Private islands for sale in Queensland go cheap, but lifestyle has its challenges

Eager buyers trying to get a foot on the property ladder could grab a tropical island for the price of a one-bedroom Sydney apartment, according to a real estate agent.

Private islands are no longer just a privilege for billionaires like Richard Branson, as shoppers look beyond the mainland for more bang for their buck.

“There is greater interest,” said Richard Vanhoff, a real estate agent specializing in the islands.

“With southern states pricing they are paying a lot of money for houses and they still don’t get the waterfront.

Temple Island has a four bedroom house and an airstrip.(Provided)

Around Australia, private islands have been purchased over the past 12 months for as little as $ 320,000.

Queenslander Craig Becky was on the hunt for investment property last year when he found an offer too good to pass up.

“I actually saw it on a morning TV show and it was touted as Australia’s cheapest island,” he said.

“I was like, ‘Oh, this is in my price range.’

“Life is short.”

A man in a red shirt and black hat sits on a chair with a beer in his hand, facing a beach.
Craig Becky says he never dreamed of owning an island, but he’s certainly adjusting to his new lifestyle.(Provided)

“Everything is on time for the island”

Mr. Becky is now the proud owner of Worthington Island off Gladstone, which he purchased for “well below” the asking price of $ 385,000.

The 27-hectare island has an off-grid beach hut and a private airstrip.

“It’s not what everyone thinks of – palm trees and white sand,” Becky said.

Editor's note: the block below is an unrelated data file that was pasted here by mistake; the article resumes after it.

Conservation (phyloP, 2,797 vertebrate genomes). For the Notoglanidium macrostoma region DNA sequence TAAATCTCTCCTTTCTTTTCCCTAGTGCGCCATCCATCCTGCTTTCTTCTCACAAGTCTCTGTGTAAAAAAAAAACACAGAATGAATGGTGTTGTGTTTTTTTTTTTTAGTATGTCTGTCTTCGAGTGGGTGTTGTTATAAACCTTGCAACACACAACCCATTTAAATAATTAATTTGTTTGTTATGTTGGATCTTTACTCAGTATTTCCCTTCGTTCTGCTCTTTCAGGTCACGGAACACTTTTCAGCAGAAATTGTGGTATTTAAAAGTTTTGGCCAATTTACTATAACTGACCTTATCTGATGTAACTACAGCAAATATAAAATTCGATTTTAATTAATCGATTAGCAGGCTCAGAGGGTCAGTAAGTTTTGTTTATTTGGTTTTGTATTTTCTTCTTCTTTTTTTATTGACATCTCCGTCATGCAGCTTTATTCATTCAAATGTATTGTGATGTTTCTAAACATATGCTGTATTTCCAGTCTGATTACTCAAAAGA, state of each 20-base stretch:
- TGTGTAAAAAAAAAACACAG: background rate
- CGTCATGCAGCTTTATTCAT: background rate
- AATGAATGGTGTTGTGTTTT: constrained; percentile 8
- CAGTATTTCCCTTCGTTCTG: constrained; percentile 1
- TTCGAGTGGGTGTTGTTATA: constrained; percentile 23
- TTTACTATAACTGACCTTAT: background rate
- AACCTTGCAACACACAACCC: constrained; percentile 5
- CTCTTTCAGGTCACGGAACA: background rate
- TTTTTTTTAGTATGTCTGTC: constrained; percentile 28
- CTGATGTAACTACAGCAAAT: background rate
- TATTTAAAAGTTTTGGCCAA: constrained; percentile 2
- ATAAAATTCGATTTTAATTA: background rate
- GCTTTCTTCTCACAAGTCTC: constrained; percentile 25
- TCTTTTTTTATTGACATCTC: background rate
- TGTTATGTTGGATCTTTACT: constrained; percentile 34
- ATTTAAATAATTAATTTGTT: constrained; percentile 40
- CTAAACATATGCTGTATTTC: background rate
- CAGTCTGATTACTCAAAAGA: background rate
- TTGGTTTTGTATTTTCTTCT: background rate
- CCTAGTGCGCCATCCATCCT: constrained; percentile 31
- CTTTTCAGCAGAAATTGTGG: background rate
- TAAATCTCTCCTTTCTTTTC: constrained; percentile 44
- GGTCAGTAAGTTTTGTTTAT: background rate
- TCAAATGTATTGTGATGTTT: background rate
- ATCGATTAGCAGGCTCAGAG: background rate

“It’s more mangroves and crabs and fishing. It’s like a big block of bush with a hut on it.

“It’s really relaxing… grab a fish, take a nap, go for a walk.

A man stands with a stick at the edge of a beach, gazing into the fog.
Craig Becky says he loves his native island.(Provided)

But the lifestyle isn’t without its challenges – Mr. Becky doesn’t get much in return for his fares, no one picks up the weekly trash, and access to the island is at the mercy of the tides.

But for this island owner, the pros far outweigh the cons.

“Everything is on island time,” he said.

A tropical island seen from above.
Agent Richard Vanhoff says there has been significant interest in Poole Island, which is on the market for $ 1 million.(Provided)

A wise investment?

Selling islands has been in line with buying habits since the COVID-19 pandemic, according to the Real Estate Institute of Queensland (REIQ).

“What we are seeing is that a lot of people want to buy regional properties because of the lifestyle,” said REIQ CEO Antonia Mercorella.

But she said it was difficult to determine whether the obsession with space would continue when things returned to normal.

“Before you invest, I think you really need to think about the practicalities,” Ms. Mercorella said.

“It’s not something you would buy for the purpose of returning it – you would want to buy it with the goal of perhaps holding it for the longer term.”

A drone shot of a tropical island.
Marble Island is sold for $ 15.75 million.(Provided)

What’s on the market?

Judging by the ads available, an island lifestyle can be achieved for any cost.

Poole Island in the Whitsundays has a price tag of $ 1 million, while Temple Island off Mackay is on the market for $ 1.7 million.

Or, if you’ve got a spare $ 15 million, maybe Marble Island, off the central Queensland coast, is more to your liking.

Mr Vanhoff said long lockdowns in southern states over the past two years have made the freedom to live on an island extremely attractive.

“People are sitting in the restricted areas, thinking about life and their future,” he said.

“I guess the islands come to mind – they say, ‘Oh, wouldn’t we love to do that, that would be great, we wouldn’t have to put up with that. “

“They will call me and get me all the information and be all excited because their seer told them they would win and they would not win.

“But it’s a lot of fun.”

Ms Mercorella said that while private islands were marketed more regularly, their sale remained unusual.

“It’s probably a fantasy that a lot of us have,” she said.

“But I think for the majority of us practicality and reality probably set in and prevent us from making the choice.”

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